As First Amendment debate surges at UI, Tinkers push for free speech

Individuals at the center of a 50-year-old Supreme Court case that defined First Amendment rights for public-school students visited the UI on Tuesday.


Katina Zentz

Mary Beth Tinker listens to a question during an interview at the KRUI studio on Tuesday, February 26, 2019. Mary Beth and John Tinker wore black armbands to school in protest of the Vietnam War in the 1960s, leading to the Tinker vs. Des Moines court case in 1969.

Marissa Payne, Managing Editor

How “free” should Hawkeyes be to exercise their First Amendment right of free speech?

Amid campus-wide debate over free expression, the individuals at the forefront of the landmark Tinker v. Des Moines Supreme Court case said during a visit to the University of Iowa campus Tuesday that they support a free and respectful exchange of ideas, no matter the viewpoint.

The University Lecture Committee brought the Tinkers to campus as they tour the country to support students’ First Amendment rights in celebration of the 50th anniversary of the Supreme Court ruling.

In 1969, the Supreme Court ruled that the Des Moines Independent School District had unconstitutionally banned armbands that some students wore to silently protest the Vietnam War. The historic ruling defined students’ First Amendment rights in public schools.

The Tinkers’ visit comes after a number of events have prompted discussions surrounding the First Amendment’s role on college campuses such as the UI, including:

• A federal court ruled the UI unequally applied its human-rights policy when it revoked a student group’s registered-organization status because of a requirement that leaders follow the group’s faith statement

• The UI paused a workshop on white identity, prompting concerns from some that this was a blow to the ability to have candid conversations about race on campus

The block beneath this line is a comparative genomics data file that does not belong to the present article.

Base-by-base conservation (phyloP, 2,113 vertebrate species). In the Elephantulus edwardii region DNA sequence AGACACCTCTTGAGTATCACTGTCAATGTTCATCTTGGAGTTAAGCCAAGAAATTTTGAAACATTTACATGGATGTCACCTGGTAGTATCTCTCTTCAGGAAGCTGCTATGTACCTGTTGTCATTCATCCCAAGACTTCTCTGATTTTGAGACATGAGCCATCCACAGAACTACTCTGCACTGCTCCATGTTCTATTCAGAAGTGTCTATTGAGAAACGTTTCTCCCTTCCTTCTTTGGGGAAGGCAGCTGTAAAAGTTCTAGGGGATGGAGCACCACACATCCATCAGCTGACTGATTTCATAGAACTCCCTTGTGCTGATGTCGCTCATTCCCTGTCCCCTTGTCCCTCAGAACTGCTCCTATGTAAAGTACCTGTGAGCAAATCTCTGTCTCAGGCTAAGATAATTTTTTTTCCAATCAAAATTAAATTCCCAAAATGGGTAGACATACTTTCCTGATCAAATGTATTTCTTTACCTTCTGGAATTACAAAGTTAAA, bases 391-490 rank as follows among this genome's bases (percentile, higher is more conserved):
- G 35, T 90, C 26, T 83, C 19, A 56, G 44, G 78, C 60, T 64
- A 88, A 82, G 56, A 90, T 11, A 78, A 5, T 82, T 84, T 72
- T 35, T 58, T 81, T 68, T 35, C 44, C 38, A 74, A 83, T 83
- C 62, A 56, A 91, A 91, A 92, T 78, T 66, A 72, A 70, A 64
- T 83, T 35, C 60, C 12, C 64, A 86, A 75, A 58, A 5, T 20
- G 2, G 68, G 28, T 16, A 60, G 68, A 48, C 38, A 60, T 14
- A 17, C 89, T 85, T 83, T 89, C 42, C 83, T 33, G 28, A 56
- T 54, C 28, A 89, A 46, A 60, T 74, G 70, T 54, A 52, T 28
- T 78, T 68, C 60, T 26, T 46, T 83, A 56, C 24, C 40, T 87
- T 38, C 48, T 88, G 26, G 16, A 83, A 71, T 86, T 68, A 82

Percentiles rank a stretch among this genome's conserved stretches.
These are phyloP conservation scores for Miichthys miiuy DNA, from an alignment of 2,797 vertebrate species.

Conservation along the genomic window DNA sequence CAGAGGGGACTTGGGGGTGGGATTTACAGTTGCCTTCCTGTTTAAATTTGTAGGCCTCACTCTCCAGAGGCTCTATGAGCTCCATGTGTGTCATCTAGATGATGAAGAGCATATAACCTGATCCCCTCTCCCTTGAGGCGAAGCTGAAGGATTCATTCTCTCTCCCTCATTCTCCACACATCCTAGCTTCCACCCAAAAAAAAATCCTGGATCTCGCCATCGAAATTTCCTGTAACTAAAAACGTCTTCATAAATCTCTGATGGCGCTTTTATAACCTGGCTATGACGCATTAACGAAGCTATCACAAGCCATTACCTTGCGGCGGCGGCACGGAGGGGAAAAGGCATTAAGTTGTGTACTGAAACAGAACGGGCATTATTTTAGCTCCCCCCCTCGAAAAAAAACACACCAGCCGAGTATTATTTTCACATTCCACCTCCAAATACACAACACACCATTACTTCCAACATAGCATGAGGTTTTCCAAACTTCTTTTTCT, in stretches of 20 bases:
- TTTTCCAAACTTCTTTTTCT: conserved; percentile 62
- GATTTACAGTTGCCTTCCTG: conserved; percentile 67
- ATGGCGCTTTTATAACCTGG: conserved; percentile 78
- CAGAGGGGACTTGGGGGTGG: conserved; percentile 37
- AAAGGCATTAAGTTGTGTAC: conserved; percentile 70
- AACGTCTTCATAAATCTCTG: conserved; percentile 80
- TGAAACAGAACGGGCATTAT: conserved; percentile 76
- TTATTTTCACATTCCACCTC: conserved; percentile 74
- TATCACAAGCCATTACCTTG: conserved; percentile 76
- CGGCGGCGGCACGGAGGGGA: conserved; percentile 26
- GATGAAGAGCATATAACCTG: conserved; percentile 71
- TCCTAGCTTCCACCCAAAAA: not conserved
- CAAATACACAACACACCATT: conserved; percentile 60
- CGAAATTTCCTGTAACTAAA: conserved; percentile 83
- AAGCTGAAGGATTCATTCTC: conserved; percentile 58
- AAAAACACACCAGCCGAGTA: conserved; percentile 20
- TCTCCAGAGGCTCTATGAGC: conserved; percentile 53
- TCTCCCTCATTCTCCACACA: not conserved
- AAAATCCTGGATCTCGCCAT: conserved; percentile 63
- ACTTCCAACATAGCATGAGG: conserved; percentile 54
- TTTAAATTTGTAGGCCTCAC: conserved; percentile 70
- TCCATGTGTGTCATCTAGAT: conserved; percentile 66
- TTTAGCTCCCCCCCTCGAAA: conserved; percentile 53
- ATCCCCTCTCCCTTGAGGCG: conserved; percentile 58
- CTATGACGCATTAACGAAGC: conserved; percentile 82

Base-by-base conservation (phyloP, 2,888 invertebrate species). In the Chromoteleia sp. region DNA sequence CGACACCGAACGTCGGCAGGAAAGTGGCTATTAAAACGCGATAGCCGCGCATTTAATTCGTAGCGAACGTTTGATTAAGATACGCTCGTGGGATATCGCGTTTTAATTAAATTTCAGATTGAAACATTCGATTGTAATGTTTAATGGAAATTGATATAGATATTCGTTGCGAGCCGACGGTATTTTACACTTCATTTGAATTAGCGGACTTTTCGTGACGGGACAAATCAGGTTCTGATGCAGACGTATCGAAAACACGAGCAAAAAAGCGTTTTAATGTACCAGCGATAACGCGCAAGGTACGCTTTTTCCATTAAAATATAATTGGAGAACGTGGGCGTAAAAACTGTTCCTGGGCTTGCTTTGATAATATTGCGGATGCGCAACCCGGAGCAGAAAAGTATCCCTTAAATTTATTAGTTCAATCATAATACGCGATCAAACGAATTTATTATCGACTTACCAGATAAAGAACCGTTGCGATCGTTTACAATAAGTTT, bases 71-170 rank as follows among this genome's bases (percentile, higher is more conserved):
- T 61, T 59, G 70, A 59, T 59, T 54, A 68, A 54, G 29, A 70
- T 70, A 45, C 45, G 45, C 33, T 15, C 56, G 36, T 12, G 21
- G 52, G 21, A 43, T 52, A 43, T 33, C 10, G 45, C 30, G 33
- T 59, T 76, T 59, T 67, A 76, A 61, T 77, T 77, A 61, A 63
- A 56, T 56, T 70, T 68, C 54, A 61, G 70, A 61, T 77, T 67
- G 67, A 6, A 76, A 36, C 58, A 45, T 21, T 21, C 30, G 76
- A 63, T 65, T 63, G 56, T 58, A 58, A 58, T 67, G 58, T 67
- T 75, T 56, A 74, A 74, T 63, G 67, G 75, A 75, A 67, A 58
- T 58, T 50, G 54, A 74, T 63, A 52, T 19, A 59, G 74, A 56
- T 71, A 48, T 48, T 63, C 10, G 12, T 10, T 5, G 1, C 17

• A student organization held a protest on the T. Anne Cleary Walkway over the issue of border security, which many community members — particularly Latinx students — deemed hateful

• Students started the #DoesUIowaLoveMe movement to share their experiences at the UI about racism, sexism, homophobia, and other forms of discrimination

Mary Beth Tinker, who was 13 at the time she was in the landmark armband-case spotlight, said the controversies over the freedoms the First Amendment provides are not unique to the UI.

“It’s a huge issue on college campuses across the country as far as what kind of speech should be protected by the administration, how much money should be spent to bring out security to protect unwelcome speech or hateful speech,” she said. “There is no real legal definition of hate speech, but I think we all know what that is like.”

She said the question is about the bottom line of whether people should have a right to discuss issues such as racism and sexual misconduct.

“… Do we need to talk about these things even though they are controversial?” she said. “I say yes, we have to find a way to talk about controversial things and not just sweep it under the rug.”

People may argue that speech itself is violent, she said, but the limit of free speech in the courts generally has been the imminent threat of violence.

“I still kind of stick to the idea that violence is physical violence, and that speech that is not an imminent threat to violence should be allowed, and that the answer to that is to speak more,” she said. “I know a lot of marginalized communities … who have been oppressed, some people in those groups feel like they don’t always have the chance to speak more or to counter with more speech.”

Katina Zentz
John Tinker discusses the events that led to the Tinker vs. Des Moines court case of 1969 during an interview with the Tinkers at the KRUI studio on Tuesday, February 26, 2019. Mary Beth and John wore black arm bands to school in protest of the Vietnam War.

John Tinker urged people to err on the side of protecting free speech, no matter the viewpoint being shared.

“If we prohibit this type of speech, where do you stop with that or can you stop with that?” he said.

Social pressure is a strong force, he said. He encouraged people to be mindful of when ideas are difficult to express and why that may be.

“People recognize that whatever it is you’re afraid to say, it’s very likely the same thing that you need to figure out how to say because society suppresses the ideas that somehow would threaten some protected but not very nice aspect of the society,” he said.

On college campuses and beyond campus boundaries, Mary Beth Tinker said, a challenge of this time is learning to speak to those with whom we disagree.

“It is a skill; you can learn it,” she said. “… Luckily, we do have a guide for that — it’s called the First Amendment, because in our democracy we believe that all viewpoints have a right to be heard.”

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